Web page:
“We are grateful that this matter has been resolved, and that the NCAA Committee on Infractions has agreed to the facts of this case as reported in the joint summary disposition,” said Baylor University President Ken Starr. “While mistakes sometimes happen, it is important that we acknowledge our errors and respond to them in a manner that is open and honest, and that we strictly adhere to NCAA rules.”

Specifically, the violations were deemed to be major in nature because the institution’s coaches failed to document a number of telephone calls where no contact was made with the prospect. The frequency of this record-keeping error and the volume of text messages sent to prospective student-athletes and family members also contributed.

During the course of the investigation, the institution and the NCAA enforcement staff reviewed nearly 900,000 phone and text message records, and determined that 738 text messages and 528 phone calls were deemed impermissible.

“We are pleased that the Committee has agreed with the University’s self-imposed sanctions to resolve this matter,” said Baylor’s Director of Athletics Ian McCaw.

“The University has made significant investments in compliance staffing and infrastructure both prior to and since the investigation began. Moreover, we have outstanding coaches who are committed to operating their programs with integrity.”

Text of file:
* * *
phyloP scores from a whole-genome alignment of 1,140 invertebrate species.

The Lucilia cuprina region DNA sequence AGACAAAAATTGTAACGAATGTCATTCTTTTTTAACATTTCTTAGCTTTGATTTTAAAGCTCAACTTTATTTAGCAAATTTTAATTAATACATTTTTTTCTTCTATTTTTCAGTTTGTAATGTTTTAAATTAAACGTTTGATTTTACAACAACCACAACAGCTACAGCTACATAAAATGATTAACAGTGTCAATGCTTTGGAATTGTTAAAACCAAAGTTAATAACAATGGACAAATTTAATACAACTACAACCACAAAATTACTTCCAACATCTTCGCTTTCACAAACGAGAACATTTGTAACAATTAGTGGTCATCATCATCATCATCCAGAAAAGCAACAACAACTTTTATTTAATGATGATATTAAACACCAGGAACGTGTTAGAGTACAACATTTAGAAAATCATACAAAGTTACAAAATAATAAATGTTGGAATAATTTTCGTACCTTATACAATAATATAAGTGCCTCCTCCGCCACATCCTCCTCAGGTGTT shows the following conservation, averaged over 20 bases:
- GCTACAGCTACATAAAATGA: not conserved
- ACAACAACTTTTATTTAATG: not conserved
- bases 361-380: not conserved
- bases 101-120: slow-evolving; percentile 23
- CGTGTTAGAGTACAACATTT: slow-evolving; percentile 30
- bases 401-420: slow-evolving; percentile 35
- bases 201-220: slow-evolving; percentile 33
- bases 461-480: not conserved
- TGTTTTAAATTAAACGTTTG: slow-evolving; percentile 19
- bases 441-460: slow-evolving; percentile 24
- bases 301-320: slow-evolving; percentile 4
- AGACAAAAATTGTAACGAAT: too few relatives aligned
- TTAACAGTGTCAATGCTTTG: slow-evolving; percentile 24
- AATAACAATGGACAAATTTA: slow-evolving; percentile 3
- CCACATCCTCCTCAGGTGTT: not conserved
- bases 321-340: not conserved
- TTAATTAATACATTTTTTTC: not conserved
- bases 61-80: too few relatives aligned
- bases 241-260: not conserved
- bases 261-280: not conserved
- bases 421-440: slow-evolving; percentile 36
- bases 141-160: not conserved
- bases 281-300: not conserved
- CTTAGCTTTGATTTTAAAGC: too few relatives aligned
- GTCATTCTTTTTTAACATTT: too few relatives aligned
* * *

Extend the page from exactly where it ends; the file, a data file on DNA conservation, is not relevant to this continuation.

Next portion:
Baylor’s men’s and women’s basketball programs were the primary focus of the investigation. In women’s basketball, there were impermissible telephone and text messages, and additional minor violations that, standing alone, likely would be considered secondary violations. However, collectively the violations were deemed to be major.

While there was no discovery by either party of extra benefits being provided to any current, past or prospective student-athletes the men’s basketball portion of this investigation also focused on impermissible telephone and text messages. However, it was complicated by the unethical conduct findings against a former assistant men’s basketball coach. These additional findings resulted in a charge of failure to monitor for the head men’s basketball coach.